This blog post originally appeared on RealMoney Silver on Dec. 8 at 8:01 a.m. EST.
I am a realist. We are in difficult and challenging times.
I have learned over the course of my investment career that the quest for delivering superior investment performance has grown more complicated, as it is accompanied by demands for permanent flexibility, a more balanced view and, usually, a less extreme portfolio construction. I am also of the belief that neither Polyannas nor Cassandras are stock market money makers; they are, more typically, only attention getters.
While I fully recognize that the road back to economic growth and stock market repair will not be orderly -- it will be filled with potholes and detours -- a
are now conspiring to improve the chances for business stability and for a recovery in the equity markets.
From my perch, some of these include:
- We are on the cusp of a more engaged leadership. It will take unconventional and bold remedies to solve unprecedented and complex economic and credit issues. It now appears that an engaged and new incoming Administration recognizes the severity of our economic problems, however, and the new team is composed of a group of outstanding and intellectual leaders with practical experience in overcoming past difficult periods of crisis. In my view, President-elect Obama's appointees form the basis for high-quality policy responses capable of addressing our uncertain economic future.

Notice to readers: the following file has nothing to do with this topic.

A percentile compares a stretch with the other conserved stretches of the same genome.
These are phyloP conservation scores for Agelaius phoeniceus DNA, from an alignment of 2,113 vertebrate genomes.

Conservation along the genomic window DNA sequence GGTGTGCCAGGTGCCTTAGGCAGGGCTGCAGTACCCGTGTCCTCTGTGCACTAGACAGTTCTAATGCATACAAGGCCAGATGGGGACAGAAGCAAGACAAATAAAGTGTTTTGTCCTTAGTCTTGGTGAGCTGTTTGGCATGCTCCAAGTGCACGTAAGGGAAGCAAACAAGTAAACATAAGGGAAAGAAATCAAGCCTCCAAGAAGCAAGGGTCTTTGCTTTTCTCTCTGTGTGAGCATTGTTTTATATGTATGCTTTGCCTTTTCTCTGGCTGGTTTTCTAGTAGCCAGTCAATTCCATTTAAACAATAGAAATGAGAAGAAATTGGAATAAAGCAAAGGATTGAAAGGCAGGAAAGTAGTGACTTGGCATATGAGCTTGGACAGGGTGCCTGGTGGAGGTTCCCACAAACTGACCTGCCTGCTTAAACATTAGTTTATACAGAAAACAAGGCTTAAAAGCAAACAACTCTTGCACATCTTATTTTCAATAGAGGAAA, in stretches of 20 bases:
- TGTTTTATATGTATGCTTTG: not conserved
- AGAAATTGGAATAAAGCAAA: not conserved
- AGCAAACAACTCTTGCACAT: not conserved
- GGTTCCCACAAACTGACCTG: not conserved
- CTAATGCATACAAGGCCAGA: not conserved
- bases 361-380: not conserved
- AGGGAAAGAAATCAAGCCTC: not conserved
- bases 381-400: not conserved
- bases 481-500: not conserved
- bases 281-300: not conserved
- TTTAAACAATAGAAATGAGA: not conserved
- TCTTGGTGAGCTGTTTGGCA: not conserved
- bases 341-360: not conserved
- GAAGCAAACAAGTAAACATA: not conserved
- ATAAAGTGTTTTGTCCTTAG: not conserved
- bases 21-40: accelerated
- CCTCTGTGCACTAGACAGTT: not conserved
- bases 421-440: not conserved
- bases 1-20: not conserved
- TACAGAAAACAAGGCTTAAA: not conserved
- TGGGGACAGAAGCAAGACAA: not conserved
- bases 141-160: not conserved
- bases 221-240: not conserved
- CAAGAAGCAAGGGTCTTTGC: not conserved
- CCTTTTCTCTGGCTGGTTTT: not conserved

- Massive stimulation now appears on the way. A more ambitious and focused stimulus agenda is forthcoming, as a new Administration better understands the slope of the domestic economy's downturn. As such, a possible recovery can be forecast with better clarity and higher probabilities. By contrast, the markets remain in disbelief, as a possible buying climax in Treasuries and a likely selling climax in commodities (such as oil) seem to be signaling an extreme view that the economic spiral will never end. As the lynx-eyed Bob Farrell commented to me over the weekend, the recent 20-day rate of change in Treasury yields, which has fallen more than 30%, the fastest levels since 1980, is a classic indication of prevailing and extreme economic pessimism. Each time the rate of change has fallen more than 15%, yields have rallied hard, usually implying improved business conditions. Another manifestation of economic bearishness is seen in the price of crude oil, which dropped by over 70% from its 2008 high and, in only the past week, has dropped by more than 25%, the largest weekly drop since the 29% drop in 1991 when U.S. forces invaded Kuwait at the end of Desert Storm.
- The housing industry's problems are finally being addressed. As I have long argued, housing has been at the epicenter of the economy and credit market's woes. Fortunately, a combination of targeted and aggressive policy efforts aimed at reviving this beaten down sector of the economy, a marked reduction in home mortgage rates, better affordability and an extended period of low production of new homes (vis-à-vis population and household formation growth) argue that the balance between housing supply and demand might move closer in balance earlier than is now generally expected.